Expect High Interest Rates for next, ohhh, 45 years or so

Interesting article....

As for your comment about immigration, it depend on what the immigrants do with their money. Most US immigrants send money home and do not rack up big debts. The key issue is healthcare, which is one of two major Social Billsalongside Pensions that the someone has to pay for.

I believe that the cost of healthcare rather than pensions is going to be determining factor for western and emerging economies. This especially true in democracies, if healthcare is not provided at an acceptable cost it affects all voters. If pension provision is not provide by the state/employers/indivvidauls it only affects those who are retired.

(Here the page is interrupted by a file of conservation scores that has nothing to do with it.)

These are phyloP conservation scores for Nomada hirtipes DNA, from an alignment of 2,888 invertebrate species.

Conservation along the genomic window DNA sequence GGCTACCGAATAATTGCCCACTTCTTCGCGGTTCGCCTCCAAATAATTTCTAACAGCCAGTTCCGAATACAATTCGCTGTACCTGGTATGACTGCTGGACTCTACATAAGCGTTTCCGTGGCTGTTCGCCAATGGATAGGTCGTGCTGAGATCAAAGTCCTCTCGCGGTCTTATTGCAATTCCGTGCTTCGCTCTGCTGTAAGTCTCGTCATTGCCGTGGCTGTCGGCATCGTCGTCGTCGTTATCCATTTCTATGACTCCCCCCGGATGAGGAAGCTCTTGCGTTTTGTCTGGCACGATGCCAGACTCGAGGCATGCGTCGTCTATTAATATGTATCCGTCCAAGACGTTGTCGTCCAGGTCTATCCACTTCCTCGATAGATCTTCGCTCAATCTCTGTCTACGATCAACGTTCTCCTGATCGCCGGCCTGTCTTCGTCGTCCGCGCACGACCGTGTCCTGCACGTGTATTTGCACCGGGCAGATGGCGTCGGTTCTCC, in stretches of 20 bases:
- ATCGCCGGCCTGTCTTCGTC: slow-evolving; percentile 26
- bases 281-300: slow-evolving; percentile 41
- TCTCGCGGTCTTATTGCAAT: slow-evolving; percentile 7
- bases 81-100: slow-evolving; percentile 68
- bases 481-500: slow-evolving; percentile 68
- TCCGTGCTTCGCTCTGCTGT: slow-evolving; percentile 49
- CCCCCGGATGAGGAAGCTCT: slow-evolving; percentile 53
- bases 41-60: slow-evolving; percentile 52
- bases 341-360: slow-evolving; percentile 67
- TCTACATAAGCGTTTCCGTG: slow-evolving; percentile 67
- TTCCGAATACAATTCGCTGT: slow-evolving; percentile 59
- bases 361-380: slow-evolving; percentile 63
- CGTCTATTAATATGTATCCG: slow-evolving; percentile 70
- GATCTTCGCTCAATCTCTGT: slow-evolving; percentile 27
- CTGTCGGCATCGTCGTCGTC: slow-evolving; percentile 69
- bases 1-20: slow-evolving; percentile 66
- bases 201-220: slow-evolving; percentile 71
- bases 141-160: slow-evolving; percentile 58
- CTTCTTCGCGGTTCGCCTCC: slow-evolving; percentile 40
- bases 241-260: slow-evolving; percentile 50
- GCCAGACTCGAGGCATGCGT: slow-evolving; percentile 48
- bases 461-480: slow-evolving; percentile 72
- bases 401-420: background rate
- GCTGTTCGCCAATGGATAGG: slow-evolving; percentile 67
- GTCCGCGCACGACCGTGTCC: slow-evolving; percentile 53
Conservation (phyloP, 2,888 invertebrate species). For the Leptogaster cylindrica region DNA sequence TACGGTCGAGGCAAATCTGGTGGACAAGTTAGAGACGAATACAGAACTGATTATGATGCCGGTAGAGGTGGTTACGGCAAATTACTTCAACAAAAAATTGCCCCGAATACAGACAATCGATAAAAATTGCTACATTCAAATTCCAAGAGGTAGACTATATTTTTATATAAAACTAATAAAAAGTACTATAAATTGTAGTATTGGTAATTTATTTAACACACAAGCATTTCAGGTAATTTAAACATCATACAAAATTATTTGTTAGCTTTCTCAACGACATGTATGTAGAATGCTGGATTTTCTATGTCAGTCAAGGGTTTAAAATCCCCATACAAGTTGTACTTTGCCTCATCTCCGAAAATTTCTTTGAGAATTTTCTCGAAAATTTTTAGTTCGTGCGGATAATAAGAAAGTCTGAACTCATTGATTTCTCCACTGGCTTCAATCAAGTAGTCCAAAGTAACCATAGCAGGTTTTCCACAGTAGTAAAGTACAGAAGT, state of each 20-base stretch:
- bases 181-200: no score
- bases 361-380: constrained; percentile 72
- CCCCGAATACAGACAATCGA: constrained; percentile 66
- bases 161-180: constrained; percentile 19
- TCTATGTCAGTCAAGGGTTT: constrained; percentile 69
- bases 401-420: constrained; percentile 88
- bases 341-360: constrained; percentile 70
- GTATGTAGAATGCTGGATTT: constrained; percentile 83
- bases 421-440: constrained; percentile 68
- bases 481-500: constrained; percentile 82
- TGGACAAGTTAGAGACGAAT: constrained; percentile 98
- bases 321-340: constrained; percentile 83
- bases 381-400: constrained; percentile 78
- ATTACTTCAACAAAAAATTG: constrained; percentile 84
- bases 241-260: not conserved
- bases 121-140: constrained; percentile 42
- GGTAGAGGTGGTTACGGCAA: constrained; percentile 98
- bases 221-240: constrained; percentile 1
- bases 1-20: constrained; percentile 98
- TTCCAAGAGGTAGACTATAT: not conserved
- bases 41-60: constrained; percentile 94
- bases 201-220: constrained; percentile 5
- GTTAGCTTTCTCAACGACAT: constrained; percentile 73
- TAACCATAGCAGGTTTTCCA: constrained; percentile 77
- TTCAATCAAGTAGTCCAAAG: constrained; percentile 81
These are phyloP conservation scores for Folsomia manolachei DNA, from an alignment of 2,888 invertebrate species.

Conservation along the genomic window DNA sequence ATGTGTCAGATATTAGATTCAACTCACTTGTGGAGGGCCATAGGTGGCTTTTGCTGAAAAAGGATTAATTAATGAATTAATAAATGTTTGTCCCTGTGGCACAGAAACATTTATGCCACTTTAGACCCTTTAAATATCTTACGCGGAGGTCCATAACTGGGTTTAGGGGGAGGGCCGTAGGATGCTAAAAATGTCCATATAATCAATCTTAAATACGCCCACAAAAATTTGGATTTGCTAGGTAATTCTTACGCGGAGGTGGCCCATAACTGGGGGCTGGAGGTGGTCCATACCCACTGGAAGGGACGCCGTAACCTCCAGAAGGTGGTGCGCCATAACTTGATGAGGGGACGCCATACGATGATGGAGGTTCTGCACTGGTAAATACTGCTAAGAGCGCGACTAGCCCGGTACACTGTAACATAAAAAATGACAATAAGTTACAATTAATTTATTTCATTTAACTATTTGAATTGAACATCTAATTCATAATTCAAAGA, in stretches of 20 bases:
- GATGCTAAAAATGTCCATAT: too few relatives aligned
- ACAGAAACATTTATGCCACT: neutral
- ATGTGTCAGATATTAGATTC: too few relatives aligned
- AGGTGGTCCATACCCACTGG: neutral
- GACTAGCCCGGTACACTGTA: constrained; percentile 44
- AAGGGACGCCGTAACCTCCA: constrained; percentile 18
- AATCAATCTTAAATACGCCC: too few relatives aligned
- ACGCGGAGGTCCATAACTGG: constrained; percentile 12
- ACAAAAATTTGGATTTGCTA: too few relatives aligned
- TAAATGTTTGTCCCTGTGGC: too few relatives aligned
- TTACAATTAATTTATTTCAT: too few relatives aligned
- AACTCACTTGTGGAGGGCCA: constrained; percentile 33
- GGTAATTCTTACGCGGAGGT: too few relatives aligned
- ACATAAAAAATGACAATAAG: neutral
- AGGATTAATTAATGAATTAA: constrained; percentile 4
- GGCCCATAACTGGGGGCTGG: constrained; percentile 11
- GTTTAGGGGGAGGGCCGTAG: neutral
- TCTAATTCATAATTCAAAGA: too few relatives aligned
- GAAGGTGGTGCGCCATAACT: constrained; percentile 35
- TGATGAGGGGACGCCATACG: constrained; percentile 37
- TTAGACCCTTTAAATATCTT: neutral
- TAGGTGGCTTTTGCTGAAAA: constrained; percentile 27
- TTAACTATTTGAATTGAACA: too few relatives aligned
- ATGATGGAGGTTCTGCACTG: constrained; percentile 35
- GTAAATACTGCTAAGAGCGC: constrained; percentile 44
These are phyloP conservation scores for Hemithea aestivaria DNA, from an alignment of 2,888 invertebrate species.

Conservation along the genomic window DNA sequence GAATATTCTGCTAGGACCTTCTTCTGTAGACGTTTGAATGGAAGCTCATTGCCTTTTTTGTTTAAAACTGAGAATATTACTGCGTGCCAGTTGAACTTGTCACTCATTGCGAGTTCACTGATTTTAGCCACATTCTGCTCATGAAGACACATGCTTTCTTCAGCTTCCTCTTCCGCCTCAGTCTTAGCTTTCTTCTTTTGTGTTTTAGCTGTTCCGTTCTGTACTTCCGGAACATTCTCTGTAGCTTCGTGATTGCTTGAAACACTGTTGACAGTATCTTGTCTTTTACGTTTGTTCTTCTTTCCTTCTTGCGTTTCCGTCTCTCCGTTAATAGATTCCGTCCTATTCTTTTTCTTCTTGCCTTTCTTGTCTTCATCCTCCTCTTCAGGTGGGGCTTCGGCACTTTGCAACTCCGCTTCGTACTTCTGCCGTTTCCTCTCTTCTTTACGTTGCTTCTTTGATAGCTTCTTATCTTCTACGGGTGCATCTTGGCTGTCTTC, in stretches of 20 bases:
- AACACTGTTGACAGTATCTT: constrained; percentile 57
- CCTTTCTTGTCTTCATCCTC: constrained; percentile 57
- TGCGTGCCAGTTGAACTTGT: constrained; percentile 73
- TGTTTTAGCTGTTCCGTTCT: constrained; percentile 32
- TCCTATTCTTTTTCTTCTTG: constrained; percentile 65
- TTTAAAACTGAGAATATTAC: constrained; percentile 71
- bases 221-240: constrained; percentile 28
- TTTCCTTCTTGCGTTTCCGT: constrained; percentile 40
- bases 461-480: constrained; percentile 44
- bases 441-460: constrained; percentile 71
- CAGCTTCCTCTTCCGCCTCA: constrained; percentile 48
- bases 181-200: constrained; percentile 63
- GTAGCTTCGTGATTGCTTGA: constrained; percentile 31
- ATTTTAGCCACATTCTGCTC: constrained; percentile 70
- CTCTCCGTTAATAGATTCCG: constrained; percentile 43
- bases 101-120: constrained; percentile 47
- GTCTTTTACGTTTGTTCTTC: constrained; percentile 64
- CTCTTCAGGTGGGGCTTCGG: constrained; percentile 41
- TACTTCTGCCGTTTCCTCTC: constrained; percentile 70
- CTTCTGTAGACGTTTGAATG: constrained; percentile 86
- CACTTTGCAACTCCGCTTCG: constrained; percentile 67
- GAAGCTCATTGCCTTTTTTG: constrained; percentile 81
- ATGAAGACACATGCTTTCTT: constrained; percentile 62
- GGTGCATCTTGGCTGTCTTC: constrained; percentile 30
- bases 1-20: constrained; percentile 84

Helthcare inflation in the US is running at about 6-8% well above inflation and this is hurting both private and public sectors. See the big car makers or US Armed Forces who are struggling to balance the books.
The thing about healthcare is that there are always new drugs and procedures emerging, which of course people are desperate to have, plus we're living longer. As you say, this is causing problems for employers, notably GM and Ford. It should be noted, though, that for the US and other countries with a mostly private healthcare sector that this is a net benefit for treasuries (i.e. they can tax the healthcare companies) rather than a net loss as in the case of a nationalised healthcare system. Of course there's a moral dimension to healthcare too...

Not sure about what 'most US immigrants' do with their money either - clearly many of the third world migrant worker types behave as you suggest (as they also do here), but many immigrants actually settle in the US, particularly e.g. people who go there to university.

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